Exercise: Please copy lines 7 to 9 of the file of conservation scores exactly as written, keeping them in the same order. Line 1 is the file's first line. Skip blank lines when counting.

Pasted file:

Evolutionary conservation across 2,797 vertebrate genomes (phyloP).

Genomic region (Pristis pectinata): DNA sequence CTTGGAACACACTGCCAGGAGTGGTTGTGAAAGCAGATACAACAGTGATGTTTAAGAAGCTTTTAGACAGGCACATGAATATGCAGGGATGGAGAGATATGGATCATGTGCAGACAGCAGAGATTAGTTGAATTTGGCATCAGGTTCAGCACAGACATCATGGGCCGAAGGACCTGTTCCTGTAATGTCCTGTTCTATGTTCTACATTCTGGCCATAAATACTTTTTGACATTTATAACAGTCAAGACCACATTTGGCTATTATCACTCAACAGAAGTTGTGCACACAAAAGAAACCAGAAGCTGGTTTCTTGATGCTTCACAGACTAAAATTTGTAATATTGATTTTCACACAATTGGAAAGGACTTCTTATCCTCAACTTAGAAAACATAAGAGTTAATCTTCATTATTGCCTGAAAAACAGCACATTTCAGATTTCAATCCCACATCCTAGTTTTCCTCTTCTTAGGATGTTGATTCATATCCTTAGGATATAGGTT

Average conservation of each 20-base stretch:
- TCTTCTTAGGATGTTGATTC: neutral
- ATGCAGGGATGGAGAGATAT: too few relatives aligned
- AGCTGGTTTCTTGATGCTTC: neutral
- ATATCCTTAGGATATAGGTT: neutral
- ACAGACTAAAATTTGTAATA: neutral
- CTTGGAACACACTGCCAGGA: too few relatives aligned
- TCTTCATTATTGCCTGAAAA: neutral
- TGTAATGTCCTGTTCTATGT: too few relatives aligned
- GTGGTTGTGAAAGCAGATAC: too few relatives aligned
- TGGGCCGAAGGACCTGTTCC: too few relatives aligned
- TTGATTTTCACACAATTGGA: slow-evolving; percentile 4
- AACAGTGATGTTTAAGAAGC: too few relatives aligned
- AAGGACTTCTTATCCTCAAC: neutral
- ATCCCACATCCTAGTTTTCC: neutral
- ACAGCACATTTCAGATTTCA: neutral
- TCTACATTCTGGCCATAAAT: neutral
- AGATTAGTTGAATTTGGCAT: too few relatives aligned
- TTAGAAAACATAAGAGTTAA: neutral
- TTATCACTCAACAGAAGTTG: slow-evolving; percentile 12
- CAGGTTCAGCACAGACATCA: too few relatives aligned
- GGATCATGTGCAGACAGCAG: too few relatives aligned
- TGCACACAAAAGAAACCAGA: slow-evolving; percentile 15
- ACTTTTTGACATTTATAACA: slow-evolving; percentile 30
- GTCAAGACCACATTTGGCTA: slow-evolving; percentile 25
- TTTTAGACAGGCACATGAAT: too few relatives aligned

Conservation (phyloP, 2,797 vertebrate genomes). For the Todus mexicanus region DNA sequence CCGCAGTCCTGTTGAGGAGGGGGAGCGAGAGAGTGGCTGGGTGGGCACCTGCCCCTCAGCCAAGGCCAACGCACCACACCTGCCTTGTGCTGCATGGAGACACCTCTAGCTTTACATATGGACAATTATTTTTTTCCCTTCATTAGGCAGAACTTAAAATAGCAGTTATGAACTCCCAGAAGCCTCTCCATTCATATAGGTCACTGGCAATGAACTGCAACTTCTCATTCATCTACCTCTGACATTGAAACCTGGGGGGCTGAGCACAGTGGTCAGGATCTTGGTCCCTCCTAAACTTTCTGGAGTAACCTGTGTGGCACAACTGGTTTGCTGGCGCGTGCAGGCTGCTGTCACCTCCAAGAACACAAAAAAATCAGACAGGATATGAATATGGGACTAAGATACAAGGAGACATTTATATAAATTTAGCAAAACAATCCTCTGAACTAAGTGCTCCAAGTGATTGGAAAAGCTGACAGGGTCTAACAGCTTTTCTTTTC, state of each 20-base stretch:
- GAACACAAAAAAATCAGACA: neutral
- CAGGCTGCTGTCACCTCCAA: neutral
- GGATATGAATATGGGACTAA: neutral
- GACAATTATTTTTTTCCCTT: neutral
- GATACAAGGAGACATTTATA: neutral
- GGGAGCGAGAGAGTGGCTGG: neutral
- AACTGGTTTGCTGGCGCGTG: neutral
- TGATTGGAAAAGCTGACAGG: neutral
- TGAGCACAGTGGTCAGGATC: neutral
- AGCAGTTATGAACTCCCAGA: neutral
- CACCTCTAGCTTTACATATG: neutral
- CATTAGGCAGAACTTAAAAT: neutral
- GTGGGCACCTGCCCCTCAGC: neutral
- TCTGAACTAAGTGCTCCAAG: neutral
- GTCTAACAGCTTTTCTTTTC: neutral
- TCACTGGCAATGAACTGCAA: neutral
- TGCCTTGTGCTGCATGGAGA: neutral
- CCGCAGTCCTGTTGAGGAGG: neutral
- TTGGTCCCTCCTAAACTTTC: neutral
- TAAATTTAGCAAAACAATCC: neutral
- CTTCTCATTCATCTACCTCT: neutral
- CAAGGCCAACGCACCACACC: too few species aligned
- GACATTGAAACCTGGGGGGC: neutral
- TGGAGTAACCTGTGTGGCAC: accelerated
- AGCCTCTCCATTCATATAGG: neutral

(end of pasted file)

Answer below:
- ATATCCTTAGGATATAGGTT: neutral
- ACAGACTAAAATTTGTAATA: neutral
- CTTGGAACACACTGCCAGGA: too few relatives aligned